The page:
for the Good
need motivation to get through the day. You can help.
THE EXECUTIVE EDITOR Jim Thomas
a financial planner tried to sell his services to me and my wife. After looking
over the family records, he offered his blunt prognosis: "Based on your earnings,
savings and your desire to put your five children through college, I don't see how
you're going to reach the retirement goals we recommend. But I'd still like you
to consider my services."
He didn't sell us. My wife and I are confident
we can miss our goals without his help. We decided to go with a planner who was
qualified, familiar with our specific situation and upbeat in his assessment.
It's about motivation
Our decision was swayed not only by expertise,
but also because the planner used good news to motivate us. Healthcare providers
often face a similar issue. A physician might recommend an ideal weight for a patient.
If the patient misses the goal, the doctor can offer one of two responses. First,
the patient failed to achieve the set goal (bad news) or second, the patient is
healthier because she did lose weight (good news).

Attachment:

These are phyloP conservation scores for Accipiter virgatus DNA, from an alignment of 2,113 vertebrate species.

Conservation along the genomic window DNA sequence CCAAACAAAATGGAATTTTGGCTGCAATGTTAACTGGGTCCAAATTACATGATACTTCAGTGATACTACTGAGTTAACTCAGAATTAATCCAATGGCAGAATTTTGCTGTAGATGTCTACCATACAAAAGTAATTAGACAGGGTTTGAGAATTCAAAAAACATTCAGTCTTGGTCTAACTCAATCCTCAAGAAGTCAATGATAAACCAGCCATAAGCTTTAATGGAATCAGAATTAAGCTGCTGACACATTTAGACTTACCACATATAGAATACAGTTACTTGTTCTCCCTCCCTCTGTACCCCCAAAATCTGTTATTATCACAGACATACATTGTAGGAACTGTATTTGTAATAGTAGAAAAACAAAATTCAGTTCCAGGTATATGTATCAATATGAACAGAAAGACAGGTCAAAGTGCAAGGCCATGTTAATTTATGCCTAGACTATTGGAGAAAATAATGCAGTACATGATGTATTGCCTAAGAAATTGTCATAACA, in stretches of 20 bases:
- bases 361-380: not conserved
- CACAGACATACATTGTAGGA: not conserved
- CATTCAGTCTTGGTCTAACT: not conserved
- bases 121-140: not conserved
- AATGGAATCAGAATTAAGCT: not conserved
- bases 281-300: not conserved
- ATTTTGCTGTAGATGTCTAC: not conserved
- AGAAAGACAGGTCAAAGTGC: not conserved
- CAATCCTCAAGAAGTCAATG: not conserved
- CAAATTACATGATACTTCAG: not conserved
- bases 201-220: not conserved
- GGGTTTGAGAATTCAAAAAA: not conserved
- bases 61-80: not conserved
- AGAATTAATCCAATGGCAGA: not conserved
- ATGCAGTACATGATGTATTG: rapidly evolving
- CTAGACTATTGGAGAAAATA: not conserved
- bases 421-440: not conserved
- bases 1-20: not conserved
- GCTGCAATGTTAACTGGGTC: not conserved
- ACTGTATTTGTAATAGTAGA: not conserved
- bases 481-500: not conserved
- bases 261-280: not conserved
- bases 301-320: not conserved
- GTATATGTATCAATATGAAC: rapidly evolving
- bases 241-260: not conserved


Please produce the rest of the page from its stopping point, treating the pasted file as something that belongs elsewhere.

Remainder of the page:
A parallel example in eye care would
be the case of a patient whose IOP drops from 35mm Hg to 17mm Hg, although 12mm
Hg was the target. The primary care optometrist can present the patient with good
news that the significant drop in IOP is an improvement or the bad
news that the patient did not reach the targeted IOP.
The right message is the one
that will motivate the patient to continue with the chosen course of therapy. A
compliant patient will most likely be receptive to other therapies that may lower
IOP even further, if that is the treatment the doctor prescribes. In this instance,
does the doctor provide any value by sharing his frustrations over the missed target?
(While warnings and bad news can be effective, research concludes that these are
most effective when used sparingly.)
Let the patient help
Aside from the goals set by doctors, patients
also think in terms of targets, whether it's IOP or 20/20 vision. These targets
may be based on the recommendations of friends and family as well as advertising
and other forms of marketing/education. Assuming that they're realistic, these
targets can provide another source of motivation for the doctor to draw on in patient
Whether it's returning for exams, visiting
specialists, following a specific care regimen, or maintaining compliance, patients
often need a shot of motivation. At these times, it's good to be able to count on
you, the optometrist.
Optometric Management, Issue: April 2006